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Paris; A Photographic Tour of the Main Sites along the Seine
NOTRE DAME, THE LOUVRE, ARC DE TRIOMPHE, LES INVALIDES, THE EIFFEL TOWER AND OTHER SITES ALONG THE RIVER SEINE
This is a photographic record in 3 pages of a 3 day vacation in Paris, focusing on the main tourist sites, and the challenges and possibilities for photographers. This is Page 1.
In September 2011 I spent three days in the city of Paris, capital of France and regarded by many as the most romantic city on Earth. It was, as I say, only three days, so for me it became something of a whistle-stop tour, cramming as much as possible into the time available, with my eye pressed too often to the viewfinder of my camera, when perhaps I should have been taking in the whole city panorama, and cementing memories of Paris in my mind. (But then, taking photographs is my hobby, so that's what I do).
These pages are not an in-depth guide to the city (not possible after such a brief personal experience). They are a record of the major buildings of this great city; the attractions which are on everyone's must-see list for a first-time visit. And the pages include accompanying notes on a few of the challenges involved in photographing these sites as seen from the point of view of an amateur with limited technical skills, but hopefully some compositional ability. The aim is to encourage everyone to try a fresh approach to their photography when on vacation, and to make the most of their holiday time in creating a lasting memory of the experience.
This page looks at sites to be seen within one kilometre of the great River Seine.
- All photos on this page were taken by the author between 5th and 7th Sept 2011
Page 1: Sites to be seen in the centre of Paris, within one kilometre of the River Seine - Notre Dame, the Louvre, Place de la Concorde, the Grand Palais and Petit Palais, the Arc De Triomphe, Les Invalides, the Eiffel Tower, Palais du Luxembourg and others
THE SEINE AND ILE DE CITE
The Seine is the historic lifeblood of the city of Paris, and the majority of Paris's most famous landmarks are to be found within a very short distance of its banks. If we are going to tour the major sites of Paris which lie along the Seine, then a good starting point is Ile de la Cité, one of two islands sat in the middle of the river, right in the very heart of Paris. But this is not merely where our tour begins, it is where Paris itself began. In 52 BC, Julius Caesar seized control of a small village called Lutetia which was built on this island in the Seine, and here he established a garrison. Gradually the settlement was built upon and became the centre of a much wider community and ultimately the seat of French kings for many hundreds of years. Although the power has now moved away from the Ile de la Cité, the site remains very much the centre of Paris, and home to the Palais de Justice (former home of the French kings), Sainte-Chapelle (Louis IX's chapel) and above all, the Cathedral of Notre Dame.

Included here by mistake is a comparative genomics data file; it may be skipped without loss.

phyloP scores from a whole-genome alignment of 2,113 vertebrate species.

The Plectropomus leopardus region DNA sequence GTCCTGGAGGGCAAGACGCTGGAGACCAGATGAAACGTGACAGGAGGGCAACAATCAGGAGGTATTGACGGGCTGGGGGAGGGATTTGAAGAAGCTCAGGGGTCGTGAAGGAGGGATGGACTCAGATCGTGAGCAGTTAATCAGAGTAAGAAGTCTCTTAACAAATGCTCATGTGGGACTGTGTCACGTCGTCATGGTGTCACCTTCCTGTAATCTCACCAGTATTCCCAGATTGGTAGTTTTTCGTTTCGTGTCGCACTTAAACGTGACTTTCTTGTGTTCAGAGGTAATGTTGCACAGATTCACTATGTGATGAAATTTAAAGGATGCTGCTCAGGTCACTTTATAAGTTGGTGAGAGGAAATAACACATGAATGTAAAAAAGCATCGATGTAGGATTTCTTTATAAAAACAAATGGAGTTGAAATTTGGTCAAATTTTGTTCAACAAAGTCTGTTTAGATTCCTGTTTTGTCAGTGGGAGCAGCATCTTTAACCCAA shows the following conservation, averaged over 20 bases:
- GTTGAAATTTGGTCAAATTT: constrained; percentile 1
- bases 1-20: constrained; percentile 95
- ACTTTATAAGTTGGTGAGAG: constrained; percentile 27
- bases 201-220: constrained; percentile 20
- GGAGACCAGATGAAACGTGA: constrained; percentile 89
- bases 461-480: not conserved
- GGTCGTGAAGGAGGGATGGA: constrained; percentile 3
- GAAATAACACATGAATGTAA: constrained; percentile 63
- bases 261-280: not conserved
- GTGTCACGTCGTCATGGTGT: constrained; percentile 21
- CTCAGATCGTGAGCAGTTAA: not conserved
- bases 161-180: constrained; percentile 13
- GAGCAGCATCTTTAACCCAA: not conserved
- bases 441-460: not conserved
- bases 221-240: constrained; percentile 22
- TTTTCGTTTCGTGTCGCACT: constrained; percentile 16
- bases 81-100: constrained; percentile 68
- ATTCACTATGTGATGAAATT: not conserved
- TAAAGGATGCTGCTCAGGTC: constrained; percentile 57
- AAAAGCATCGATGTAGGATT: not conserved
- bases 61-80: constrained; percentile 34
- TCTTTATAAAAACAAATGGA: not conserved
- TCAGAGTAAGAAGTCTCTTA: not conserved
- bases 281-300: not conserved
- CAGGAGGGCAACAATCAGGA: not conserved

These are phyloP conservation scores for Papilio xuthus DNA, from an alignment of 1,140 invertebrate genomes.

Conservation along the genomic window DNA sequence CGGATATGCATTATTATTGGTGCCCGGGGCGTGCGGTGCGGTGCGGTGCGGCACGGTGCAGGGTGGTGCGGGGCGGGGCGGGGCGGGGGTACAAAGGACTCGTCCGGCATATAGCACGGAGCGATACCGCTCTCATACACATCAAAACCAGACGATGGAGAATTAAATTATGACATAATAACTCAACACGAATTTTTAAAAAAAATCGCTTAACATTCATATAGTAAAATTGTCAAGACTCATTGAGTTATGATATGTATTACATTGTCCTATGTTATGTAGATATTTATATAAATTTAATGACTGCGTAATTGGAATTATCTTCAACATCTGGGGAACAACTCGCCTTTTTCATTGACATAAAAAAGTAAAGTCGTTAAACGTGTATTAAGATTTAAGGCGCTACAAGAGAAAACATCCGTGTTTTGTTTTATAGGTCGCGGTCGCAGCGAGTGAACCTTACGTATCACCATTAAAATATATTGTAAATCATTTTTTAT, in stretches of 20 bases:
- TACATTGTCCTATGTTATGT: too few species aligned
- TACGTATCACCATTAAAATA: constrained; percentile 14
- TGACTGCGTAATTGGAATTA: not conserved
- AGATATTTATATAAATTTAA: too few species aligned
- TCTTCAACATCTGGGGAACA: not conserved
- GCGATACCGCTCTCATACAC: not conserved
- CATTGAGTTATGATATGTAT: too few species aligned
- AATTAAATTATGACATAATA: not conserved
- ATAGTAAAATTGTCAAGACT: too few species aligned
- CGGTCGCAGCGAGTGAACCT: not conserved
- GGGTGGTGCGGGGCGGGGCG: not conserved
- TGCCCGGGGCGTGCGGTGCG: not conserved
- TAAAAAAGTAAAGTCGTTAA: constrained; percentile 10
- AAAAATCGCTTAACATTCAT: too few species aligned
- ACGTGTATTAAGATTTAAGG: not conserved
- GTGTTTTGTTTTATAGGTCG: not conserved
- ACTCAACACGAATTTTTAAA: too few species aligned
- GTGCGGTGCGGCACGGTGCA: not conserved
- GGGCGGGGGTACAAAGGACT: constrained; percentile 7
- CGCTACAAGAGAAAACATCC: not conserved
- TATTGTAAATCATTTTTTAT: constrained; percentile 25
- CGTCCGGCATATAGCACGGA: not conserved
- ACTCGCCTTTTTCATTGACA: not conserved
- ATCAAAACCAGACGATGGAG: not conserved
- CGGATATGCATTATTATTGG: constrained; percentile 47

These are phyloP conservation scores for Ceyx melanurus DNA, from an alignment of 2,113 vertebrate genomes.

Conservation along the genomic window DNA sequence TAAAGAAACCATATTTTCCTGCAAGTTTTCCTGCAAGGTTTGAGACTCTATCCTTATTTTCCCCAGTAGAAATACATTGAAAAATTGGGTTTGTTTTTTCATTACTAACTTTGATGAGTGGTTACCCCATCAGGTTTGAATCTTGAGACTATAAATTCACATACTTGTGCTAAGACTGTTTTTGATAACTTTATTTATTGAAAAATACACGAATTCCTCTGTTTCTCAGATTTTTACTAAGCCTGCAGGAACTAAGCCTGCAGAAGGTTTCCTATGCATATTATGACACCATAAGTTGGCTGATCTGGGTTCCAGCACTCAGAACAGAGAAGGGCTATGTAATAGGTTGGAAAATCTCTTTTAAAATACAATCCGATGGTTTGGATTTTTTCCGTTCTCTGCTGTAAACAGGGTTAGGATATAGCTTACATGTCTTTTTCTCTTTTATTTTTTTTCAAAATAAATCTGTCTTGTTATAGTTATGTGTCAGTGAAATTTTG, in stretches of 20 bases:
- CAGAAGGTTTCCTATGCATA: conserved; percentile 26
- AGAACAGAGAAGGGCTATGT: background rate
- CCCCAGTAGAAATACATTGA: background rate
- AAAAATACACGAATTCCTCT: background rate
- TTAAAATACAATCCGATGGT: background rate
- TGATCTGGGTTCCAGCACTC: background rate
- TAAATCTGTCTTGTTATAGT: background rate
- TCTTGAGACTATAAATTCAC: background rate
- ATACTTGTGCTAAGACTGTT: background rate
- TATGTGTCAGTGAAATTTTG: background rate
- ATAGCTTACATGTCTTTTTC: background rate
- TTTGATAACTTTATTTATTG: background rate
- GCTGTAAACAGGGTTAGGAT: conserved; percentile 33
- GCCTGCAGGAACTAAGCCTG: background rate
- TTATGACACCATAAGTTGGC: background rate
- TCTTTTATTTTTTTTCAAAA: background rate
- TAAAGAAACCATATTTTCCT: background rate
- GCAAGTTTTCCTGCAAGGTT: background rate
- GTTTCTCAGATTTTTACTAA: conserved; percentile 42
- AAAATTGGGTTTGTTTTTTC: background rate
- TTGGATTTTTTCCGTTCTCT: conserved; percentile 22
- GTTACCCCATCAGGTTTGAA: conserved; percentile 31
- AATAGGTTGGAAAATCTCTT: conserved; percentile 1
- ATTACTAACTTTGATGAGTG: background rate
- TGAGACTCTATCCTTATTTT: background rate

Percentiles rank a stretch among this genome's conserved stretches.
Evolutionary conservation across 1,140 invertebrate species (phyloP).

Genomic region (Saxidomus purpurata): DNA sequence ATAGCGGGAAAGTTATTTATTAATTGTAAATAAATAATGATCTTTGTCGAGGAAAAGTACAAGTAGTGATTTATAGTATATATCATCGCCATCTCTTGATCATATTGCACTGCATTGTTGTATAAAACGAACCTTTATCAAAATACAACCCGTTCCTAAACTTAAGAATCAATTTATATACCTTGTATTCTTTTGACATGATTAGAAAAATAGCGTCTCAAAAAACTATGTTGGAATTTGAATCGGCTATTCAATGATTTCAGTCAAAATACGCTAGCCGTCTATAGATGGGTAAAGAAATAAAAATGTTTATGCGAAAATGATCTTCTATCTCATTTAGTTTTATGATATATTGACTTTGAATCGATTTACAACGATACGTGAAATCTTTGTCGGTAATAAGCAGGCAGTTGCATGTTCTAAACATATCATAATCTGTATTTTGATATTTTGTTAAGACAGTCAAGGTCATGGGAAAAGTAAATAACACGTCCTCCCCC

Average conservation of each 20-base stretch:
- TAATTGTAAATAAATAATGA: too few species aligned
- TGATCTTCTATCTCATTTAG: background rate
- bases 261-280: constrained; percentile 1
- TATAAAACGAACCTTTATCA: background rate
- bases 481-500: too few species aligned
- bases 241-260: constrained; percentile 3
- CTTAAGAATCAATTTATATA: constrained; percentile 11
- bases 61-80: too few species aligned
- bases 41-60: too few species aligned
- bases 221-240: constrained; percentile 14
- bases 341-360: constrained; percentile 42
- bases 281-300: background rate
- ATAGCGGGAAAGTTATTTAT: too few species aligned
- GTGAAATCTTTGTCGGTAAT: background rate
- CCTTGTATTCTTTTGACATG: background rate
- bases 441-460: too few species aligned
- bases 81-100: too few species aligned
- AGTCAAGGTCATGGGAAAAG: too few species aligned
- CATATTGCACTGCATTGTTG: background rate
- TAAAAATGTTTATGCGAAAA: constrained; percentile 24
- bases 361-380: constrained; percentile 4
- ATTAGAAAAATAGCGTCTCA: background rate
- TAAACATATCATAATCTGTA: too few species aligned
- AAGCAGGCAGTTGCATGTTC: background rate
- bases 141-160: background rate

The bridges over the Seine could really be a photographic subject in their own right. Most famous is Pont-Neuf - one of several bridges which connect the Ile de la Cité and its sister island Ile St-Louis to the river-banks. Le Pont des Arts, depicted opposite, is a little further west. This bridge is the site of a new romantic 'tradition' in the City of Romance where lovers lock padlocks adorned with their names and ribbons to the bridge and throw away the keys into the Seine.
And speaking of which, a slow night-time cruise along the Seine has long been regarded as one of the most romantically sentimental things to do in the city (I didn't do that - no time in my 3 days, and no one to be romantic with). But if you can't do the night-time cruise, then a daytime cruise is a must, to enable you to get a rather different perspective on the Parisian architecture, and to get a little breather away from the traffic and the crowds on the streets.
Although much of Paris lies to the east of the Ile de la Cité, the majority of the most celebrated sites and monuments are to the west - down river - and many of these can easily be seen from the river. So on this page these will be described in sequence as we sail (or walk) down river from the islands.
THE CATHEDRAL OF NOTRE DAME
The great Gothic Cathedral of Notre Dame dominates the Ile de la Cité. It was built between 1160 and 1345 AD, though with some additions including the steeple, in the 19th century. The most famous and photogenic aspect of the building must be the imposing west face which features two great towers standing 69m (226 ft) high. The famous bell of Notre Dame is housed in the south (right) tower. Other significant features of the west face include one of the cathedral's many rose windows, a frieze of 28 statues of Biblical figures called the Gallery of Kings, and the three great arched doorways or portals.
During the French revolution Notre-Dame suffered along with the rest of Paris, and many of the sculptures, as well as the interior furnishings were damaged or removed. The Gallery of Kings in particular was vandalised - revolutionaries thought the figures were not Biblical, but the hated aristocracy of France. Extensive restoration however took place in the 19th century to return the cathedral to its former glory.
For the whole building, Notre Dame is best photographed from the river, or from the left (south) bank. On the island, one is a little too close to fully embrace the entire building. Several more photos of the cathedral - and specifically details of the West Face, and images of the stained glass windows of Notre Dame - will be shown on Page 3 of this tour.